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Sign of the Fashion PR Times: Black Frame Closes Its Doors

Fashion PR is increasingly diverging along data-driven and creative lines. For Black Frame founder Brian Phillips, closing the business will allow him to focus on the latter.
Opening Ceremony Autumn/Winter 2015 | Source: Opening Ceremony
By
  • Chantal Fernandez

NEW YORK, United States — One of the New York fashion industry's go-to public relations agencies is closing up shop.

Black Frame, the 15-year-old agency that represents brands like Opening Ceremony and Rodarte that were key to a new generation of cool kids in fashion at the beginning of this century, will shut down at the end of February, founder Brian Phillips said. The decision was first reported by Vogue Business. The business currently employs 20 people.

Known for his art-world and Hollywood connections, Phillips started Black Frame in 2004 when he was only 24 years old. His first clients were Dior Homme, under Hedi Slimane, and Visionaire, where he had previously worked. His longtime and most closely associated clients include Opening Ceremony, Rodarte and Nike.

The PR business has changed dramatically in recent years, as fashion brands' needs have changed in the e-commerce era. The traditional approach, where separate companies handle public relations and creative marketing, looks increasingly out of step at a time when social media has superseded the pay-for-play relationship with the press that once kept brands in the public eye.

Many brands and agencies have struggled in the transition. In recent years, PR firms have merged, forming super-agencies that span multiple industries and countries, or added additional skill sets to their offerings. Just this week, London’s The Communications Store announced a new advisory board, touting access to experts in the fields of technology, media and sustainability.

Meanwhile, other publicists have struck out on their own, starting smaller agencies that pitch themselves as operating more nimbly and with less overhead.

Phillips said he no longer wants to be “a PR guy,” but will instead work as an independent consultant in the fields of creative direction, film production and advertising projects. He has taken on these sort of projects under a sister business to his communications agency, Frame Work, which started in 2015.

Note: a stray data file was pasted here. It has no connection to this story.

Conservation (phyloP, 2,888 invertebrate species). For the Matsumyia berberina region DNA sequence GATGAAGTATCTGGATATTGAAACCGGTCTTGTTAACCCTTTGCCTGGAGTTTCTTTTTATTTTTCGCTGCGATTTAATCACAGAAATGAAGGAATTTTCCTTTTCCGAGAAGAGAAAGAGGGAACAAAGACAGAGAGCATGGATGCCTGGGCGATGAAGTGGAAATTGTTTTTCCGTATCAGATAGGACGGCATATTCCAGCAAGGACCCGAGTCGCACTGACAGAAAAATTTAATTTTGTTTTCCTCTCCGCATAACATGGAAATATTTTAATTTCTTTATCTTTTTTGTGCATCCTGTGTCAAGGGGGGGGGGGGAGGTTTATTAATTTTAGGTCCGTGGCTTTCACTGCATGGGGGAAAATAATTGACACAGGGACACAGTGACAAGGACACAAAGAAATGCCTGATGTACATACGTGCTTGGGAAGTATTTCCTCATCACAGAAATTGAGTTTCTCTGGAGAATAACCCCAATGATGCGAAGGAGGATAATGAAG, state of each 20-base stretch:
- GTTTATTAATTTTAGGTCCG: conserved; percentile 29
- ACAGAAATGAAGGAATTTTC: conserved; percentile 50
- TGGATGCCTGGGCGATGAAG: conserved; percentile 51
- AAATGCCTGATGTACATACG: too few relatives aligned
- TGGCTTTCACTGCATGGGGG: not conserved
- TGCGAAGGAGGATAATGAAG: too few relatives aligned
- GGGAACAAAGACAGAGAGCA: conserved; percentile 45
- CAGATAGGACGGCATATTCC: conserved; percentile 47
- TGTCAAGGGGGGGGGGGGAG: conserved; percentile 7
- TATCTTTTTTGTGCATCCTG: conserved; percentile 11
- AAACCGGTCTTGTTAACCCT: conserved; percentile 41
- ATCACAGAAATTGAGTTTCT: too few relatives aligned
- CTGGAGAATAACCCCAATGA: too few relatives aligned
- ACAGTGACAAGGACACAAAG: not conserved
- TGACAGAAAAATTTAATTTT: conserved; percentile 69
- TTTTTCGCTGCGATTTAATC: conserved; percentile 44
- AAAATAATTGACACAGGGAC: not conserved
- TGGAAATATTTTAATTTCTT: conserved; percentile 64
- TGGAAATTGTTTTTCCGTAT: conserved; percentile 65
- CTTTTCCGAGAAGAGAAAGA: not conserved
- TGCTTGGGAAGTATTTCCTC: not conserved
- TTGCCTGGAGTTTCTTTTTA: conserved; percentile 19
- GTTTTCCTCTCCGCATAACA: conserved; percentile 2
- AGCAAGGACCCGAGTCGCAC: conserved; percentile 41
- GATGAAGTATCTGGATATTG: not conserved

The most notable Frame Work project was a conceptual fragrance campaign for Kenzo directed by Spike Jonze starring Margaret Qualley, which won awards in the advertising field. Kenzo was a Black Frame client during the years Opening Ceremony’s Humberto Leon and Carol Lim were its creative directors.

Frame Work is also shutting down.

“It is incredibly difficult to find a one-to-one relationship between PR and dollars and cents in terms of revenue, and that’s not why I did this business,” Phillips said. “It was about creating an emotion and a feeling and telling a story.”

Today, brands have to think and act like media companies, and they are spending more money on direct, paid marketing and demanding more data-driven results from public relations agencies. There is less appetite for the kind of creative risks that can have the biggest payoffs in PR — but also swallow large budgets without clear returns on investment.

“Clients oftentimes, when they approach us … they referenced and cited the fact that we were in the creative space as a really important allure for them, but then a lot of them didn’t take advantage of that,” Phillips said. “There is a definite difference between the [key performance indicators] world of PR and then the world of creating a public image and an impression.”

Phillips described his ideal approach as generating storytelling ideas for clients, versus reacting to existing creative content. But there is still resistance to that approach from many clients, who are not structured to think about their communications in an integrated way and need more help with data-driven marketing.

“If I were starting a PR business today, I would probably consider — how do I use [artificial intelligence] and data to guide to decision making?” he said.

Before closing, Black Frame will help clients transition through fashion month and find new representation.

Phillips, who is also the creative director of Garage magazine, said he considered selling the agency but ultimately decided not to because a deal would require him to stay on and “plunged me into being PR in a more intensive way.”

“I started as a one-man-band and I’m going back to a one-man band for this period of time,” he said.

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